DUETS!!! Frank Carlberg & Noah Preminger: Whispers and Cries, Mike Jones & Penn Jillette: The Show Before the Show, Mark Egan & Arjun Bruggeman: Dreaming Spirits

The most intimate of jazz get togethers, the duet, is in rich display on these three albums, showing the joys of musical conversations in a variety of genres.

Pianist Frank Carlberg teams with tenor saxist Noah  Preminger to stretch out over some standards and traditional material. The songs all range between 5 and 8 minutes, so the pace is relaxed and explorative. Preminger’s tone is the star here, gasping as he pleads over the spacious piano on “Someone to Watch Over Me” and hovering like a fog during “Aura Lee.” You can hear the tenorists spittle drip through the horn on a sighing “Embraceable You” and he cleverly puffs like Thomas the Toy Engine on  “Take the A Train.” Carlberg is laconic and gentle, delivering a rice pilaf support on “These Foolish Things” and delivering wanderlust to “The Meaning of the Blues.” Starry Starry Nights.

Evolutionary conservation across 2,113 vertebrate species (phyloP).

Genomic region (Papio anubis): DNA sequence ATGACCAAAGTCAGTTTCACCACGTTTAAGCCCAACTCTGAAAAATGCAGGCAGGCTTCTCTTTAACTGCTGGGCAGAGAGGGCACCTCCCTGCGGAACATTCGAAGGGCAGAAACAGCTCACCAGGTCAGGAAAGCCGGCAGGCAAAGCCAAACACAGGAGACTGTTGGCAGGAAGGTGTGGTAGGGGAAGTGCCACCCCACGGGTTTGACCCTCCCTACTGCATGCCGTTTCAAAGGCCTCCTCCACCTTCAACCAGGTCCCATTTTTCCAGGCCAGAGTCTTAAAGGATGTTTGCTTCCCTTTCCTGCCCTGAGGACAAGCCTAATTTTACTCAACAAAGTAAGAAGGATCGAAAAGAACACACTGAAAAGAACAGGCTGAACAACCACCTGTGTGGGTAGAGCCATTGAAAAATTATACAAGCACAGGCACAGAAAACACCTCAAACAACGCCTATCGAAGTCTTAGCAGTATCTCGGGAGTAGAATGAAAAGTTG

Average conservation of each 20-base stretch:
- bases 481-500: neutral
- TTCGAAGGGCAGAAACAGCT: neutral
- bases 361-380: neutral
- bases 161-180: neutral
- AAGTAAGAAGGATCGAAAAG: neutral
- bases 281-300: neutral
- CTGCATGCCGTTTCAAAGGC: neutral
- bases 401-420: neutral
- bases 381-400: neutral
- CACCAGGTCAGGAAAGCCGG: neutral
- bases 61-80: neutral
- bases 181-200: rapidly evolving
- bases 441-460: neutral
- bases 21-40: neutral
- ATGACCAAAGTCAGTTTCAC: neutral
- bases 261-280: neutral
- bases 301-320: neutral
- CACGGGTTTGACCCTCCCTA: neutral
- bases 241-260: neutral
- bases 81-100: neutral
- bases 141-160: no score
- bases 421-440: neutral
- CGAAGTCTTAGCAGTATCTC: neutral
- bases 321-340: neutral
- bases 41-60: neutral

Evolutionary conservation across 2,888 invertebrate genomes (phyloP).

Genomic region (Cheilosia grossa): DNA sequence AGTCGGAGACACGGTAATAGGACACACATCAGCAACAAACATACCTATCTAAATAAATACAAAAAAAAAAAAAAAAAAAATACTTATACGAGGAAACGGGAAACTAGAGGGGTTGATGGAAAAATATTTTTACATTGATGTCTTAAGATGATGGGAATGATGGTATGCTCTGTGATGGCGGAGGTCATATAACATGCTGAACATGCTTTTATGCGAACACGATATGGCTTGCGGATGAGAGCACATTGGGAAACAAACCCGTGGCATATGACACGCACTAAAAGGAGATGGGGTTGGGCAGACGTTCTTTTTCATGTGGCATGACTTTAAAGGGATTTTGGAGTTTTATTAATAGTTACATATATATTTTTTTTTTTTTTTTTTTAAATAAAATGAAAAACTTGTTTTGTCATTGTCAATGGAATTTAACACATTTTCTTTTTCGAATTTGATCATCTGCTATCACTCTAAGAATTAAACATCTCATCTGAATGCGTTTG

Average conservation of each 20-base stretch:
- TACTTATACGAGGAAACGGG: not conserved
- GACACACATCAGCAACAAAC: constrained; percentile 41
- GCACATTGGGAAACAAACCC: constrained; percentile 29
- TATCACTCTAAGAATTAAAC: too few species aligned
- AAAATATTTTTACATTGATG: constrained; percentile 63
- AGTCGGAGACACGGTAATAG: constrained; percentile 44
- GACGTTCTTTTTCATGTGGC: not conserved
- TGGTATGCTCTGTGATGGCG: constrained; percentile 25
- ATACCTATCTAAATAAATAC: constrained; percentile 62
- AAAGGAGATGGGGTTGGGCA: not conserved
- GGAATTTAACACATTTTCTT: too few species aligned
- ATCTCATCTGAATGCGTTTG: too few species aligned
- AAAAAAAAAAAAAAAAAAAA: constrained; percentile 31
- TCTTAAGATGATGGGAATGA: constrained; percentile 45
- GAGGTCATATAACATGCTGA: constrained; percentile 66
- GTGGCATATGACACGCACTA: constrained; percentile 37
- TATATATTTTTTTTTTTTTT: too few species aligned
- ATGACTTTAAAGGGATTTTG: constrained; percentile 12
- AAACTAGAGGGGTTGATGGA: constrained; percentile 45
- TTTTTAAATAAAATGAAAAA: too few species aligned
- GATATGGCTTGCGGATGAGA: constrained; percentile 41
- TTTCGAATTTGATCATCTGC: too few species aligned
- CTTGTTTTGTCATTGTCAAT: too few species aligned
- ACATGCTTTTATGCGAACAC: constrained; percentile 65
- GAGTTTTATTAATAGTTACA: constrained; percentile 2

Pianist Mike Jones and bassist Penn Jillete show how to work a crowd, as they are recorded at the Penn & Teller Theater on this album. The two gents love the strong pulse of swing, as they dig deep into pieces such as “Broadway” and exude rich uptown class during “Tangerine” and “Have You Met Miss  Jones?”. A pair of samba tunes has the team bounce with delight on “Manha de Carnaval” and “Corcovado,” with Jones ending the evening with a double-fisted 8 to the bar so of “Exactly Like You.” Style and substance.

Yes, the album by legendary bassist Mark Egan and percussionist Arjun Bruggeman is titled as a duet, but guitarist Shane Theriot is on many of the tracks, making this album have a vintage  Pat Metheny feel to it. Egan walks the fine line between lyrical bass chops and atmospheric long tones like a trapeze master as Brugggeman uses tablas, drums and shakers to take you on trips  that mix Africa with Brazil (“Mombossa”) or take you to South Asia on “C Drone Expansion.” Theriot’s guitars are sublime draperies, either forming acoustic dew droplets or modern fusion frames, adding textures on “Voices” and “Morning Light.” This is a subtle and unassuming gem, mixing technique and impressions.




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